January 3, 2019
If you file for bankruptcy in Oklahoma, the Oklahoma motor vehicle exemption can help you keep your car, truck, van, or another vehicle. The exemption allows you to protect $7,500 of vehicle equity. If you’re married and both spouses have an ownership interest in the car, you can double the exemption amount to $15,000—possibly more if you own a business.
Read on to learn more about the Oklahoma motor vehicle and tools of the trade exemptions. See How to File Bankruptcy in Oklahoma for even more Oklahoma exemptions, as well as tips for filing a bankruptcy case.
Oklahoma’s motor vehicle exemption plays a large role in determining whether you can protect the equity in your car. If the exemption covers all of the vehicle equity, then the equity is fully protected. If the exemption doesn’t, here’s what will happen:
Keep in mind that even if your car is safe from the bankruptcy trustee, the lender may be able to repossess your car during or after bankruptcy. Typically, you’ll make your car payments in your Chapter 13 plan.
However, you could run into problems if you’re behind on payments and file for Chapter 7. You’ll find more information about this issue in Your Car in Chapter 7 Bankruptcy and If You Are Behind on Your Car Payments, Can Chapter 7 Help?
In Oklahoma, a single filer can exempt up to $7,500 in equity in a car or other vehicle. This amount increases to $15,000 for a married couple filing together when they both own the vehicle.
Example 1. Liam owns a 2008 Dodge Durango worth $19,000. He owes the dealer $14,000 on the loan leaving $5,000 of equity in his truck. Liam can file a Chapter 7 bankruptcy and fully protect the equity using the Oklahoma motor vehicle exemption. However, he’ll have to remain current on his payment.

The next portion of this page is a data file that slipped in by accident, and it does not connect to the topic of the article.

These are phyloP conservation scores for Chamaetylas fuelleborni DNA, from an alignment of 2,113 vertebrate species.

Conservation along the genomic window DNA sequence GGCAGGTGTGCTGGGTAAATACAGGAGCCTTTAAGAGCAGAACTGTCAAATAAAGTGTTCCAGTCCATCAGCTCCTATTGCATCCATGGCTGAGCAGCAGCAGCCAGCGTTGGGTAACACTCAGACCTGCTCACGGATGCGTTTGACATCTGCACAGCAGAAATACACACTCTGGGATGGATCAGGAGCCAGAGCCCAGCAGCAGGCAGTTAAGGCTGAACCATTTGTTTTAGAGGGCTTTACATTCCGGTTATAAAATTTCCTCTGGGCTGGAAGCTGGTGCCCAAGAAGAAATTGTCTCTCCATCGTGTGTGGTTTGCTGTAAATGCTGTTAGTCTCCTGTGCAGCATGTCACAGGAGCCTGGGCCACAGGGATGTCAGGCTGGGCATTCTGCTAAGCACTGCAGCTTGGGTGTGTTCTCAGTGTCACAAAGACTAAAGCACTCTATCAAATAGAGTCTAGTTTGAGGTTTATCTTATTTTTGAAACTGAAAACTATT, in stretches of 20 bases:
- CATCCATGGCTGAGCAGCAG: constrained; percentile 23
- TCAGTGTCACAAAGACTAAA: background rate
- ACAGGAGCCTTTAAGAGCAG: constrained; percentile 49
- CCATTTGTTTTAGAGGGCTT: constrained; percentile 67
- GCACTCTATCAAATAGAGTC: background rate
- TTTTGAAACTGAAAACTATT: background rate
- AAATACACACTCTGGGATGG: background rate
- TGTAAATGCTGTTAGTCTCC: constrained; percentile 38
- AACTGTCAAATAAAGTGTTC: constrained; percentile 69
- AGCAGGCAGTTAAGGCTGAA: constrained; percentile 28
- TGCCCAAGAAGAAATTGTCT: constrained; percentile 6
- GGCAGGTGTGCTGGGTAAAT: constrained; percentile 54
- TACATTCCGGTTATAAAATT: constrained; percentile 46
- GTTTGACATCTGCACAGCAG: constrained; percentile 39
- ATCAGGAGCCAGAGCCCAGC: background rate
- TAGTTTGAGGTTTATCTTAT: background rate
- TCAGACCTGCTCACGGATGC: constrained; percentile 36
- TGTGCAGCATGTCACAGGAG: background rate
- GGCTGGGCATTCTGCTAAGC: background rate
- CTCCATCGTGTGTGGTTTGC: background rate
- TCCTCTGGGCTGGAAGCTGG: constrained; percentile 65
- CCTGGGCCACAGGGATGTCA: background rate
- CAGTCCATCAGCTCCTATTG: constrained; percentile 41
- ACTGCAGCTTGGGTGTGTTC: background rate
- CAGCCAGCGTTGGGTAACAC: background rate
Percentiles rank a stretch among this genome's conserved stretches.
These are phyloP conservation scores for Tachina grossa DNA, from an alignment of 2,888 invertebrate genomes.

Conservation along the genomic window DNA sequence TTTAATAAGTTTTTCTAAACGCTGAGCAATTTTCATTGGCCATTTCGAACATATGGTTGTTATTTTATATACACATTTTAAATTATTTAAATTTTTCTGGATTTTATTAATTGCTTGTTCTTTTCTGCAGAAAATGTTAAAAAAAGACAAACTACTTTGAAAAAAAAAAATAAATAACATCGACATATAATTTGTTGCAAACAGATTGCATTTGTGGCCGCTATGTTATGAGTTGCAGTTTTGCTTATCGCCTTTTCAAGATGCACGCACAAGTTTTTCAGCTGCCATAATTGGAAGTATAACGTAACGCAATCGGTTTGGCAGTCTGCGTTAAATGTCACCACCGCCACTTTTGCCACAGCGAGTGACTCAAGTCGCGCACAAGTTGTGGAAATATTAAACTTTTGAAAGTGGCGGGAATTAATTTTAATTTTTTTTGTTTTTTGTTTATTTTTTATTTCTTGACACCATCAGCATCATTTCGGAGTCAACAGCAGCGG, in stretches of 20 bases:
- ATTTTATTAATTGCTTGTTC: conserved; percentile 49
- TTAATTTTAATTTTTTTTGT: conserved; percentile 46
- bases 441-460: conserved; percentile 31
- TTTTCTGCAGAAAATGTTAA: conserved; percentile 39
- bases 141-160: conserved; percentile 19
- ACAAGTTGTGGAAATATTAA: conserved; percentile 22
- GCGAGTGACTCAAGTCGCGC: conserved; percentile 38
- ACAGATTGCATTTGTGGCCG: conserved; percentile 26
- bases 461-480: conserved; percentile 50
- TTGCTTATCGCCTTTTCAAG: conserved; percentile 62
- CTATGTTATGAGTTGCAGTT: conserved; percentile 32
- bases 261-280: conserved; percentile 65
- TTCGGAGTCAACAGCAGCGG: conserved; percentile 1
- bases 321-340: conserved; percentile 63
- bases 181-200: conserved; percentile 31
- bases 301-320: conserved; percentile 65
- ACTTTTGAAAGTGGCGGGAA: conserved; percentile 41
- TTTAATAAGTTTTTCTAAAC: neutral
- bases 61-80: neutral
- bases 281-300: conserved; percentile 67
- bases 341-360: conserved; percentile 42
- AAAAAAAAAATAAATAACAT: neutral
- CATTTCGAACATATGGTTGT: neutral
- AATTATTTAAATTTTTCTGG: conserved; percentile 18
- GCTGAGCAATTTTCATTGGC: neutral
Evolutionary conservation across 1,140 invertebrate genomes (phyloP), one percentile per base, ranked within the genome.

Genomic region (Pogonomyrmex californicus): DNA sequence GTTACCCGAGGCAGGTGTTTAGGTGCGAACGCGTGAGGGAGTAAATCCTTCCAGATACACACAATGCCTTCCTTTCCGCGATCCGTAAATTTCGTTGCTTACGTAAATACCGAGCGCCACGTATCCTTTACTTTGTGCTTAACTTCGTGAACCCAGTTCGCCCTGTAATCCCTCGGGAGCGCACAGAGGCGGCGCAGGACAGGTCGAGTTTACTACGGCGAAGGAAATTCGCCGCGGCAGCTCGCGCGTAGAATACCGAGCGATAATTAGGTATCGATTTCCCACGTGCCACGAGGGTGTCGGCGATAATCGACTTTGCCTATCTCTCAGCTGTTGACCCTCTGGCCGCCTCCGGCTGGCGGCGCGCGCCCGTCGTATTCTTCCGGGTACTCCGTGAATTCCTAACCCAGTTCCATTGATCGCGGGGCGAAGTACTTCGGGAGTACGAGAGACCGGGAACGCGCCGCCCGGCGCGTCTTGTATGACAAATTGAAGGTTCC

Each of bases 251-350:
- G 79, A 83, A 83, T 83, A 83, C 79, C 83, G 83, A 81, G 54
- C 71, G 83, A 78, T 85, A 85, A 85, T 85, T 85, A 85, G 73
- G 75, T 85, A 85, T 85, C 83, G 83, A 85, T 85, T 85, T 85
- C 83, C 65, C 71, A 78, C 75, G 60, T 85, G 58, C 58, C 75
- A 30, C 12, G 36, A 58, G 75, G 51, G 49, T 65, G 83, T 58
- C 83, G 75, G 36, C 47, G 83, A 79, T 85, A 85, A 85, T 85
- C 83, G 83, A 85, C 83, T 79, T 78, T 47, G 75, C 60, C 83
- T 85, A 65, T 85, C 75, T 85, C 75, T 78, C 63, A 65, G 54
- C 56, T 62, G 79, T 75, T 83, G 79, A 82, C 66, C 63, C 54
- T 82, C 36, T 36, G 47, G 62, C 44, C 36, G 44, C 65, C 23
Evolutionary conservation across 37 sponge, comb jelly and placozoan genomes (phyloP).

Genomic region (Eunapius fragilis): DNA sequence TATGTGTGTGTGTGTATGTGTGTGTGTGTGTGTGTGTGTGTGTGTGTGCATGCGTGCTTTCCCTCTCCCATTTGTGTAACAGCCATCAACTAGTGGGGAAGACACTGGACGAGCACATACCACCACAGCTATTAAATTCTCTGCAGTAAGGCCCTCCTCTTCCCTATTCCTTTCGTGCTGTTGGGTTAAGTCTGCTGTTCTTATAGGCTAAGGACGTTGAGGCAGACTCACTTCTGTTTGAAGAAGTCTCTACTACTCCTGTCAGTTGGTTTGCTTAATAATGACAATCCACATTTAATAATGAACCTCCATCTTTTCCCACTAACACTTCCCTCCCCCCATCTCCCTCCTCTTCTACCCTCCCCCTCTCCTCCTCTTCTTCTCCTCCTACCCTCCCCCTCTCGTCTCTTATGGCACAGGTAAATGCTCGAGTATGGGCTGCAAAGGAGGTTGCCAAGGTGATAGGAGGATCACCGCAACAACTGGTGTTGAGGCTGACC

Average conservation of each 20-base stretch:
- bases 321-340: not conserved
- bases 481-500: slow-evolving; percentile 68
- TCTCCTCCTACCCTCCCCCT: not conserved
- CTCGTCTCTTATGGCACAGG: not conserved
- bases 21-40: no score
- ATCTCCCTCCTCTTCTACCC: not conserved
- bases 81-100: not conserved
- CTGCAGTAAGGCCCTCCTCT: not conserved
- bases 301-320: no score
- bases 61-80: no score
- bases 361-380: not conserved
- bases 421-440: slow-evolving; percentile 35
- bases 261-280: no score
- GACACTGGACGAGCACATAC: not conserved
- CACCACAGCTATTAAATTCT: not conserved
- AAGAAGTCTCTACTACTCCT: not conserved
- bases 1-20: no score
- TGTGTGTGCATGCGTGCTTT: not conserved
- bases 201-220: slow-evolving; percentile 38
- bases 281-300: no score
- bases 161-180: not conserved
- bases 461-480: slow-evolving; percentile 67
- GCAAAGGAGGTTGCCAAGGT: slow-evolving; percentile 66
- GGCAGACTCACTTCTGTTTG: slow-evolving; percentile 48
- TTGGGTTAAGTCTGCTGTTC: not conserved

If Liam falls behind, his lender will be able to repossess the vehicle after the bankruptcy ends. If Liam is behind before filing for bankruptcy, the automatic stay will stop a pending repossession. However, the lender could file a motion asking the court to lift the automatic stay. If successful, the lender would be able to move forward with the repossession before the case ends.
Example 2. Assume that the facts are the same as above, except that Liam files for Chapter 13 bankruptcy. Because the exemption fully covers the vehicle equity, Liam won’t need to pay for it through the plan. By contrast, if Liam had $17,500 in equity, he would need to repay his unsecured creditors $10,000 through his repayment plan in addition to his monthly payment. Liam might have to pay even more if he has additional nonexempt property or disposable income.
Some states allow married couples filing a joint bankruptcy petition to double the listed exemption amounts. Married couples can double the Oklahoma motor vehicle exemption and protect up to $15,000 of equity.
You can use the Oklahoma motor vehicle exemption to protect one motor vehicle, such as a car, truck, van, or motorcycle.
Some states allow bankruptcy filers to use the federal bankruptcy exemptions instead of state exemptions, but Oklahoma is not one of these states.
Oklahoma’s tools of the trade exemption will allow you to protect up to $10,000 of equity in property used in your trade or profession. For instance, if you use a vehicle in your profession, such as a construction work truck, you might be able to protect additional equity. Keep in mind that a vehicle used to commute to and from work is unlikely to qualify as a vehicle needed in a trade or profession.
You can find Oklahoma’s motor vehicle statute—31 Okla. Stat. Ann. Sec. 1(A)(13)—on the website of the Oklahoma Legislature.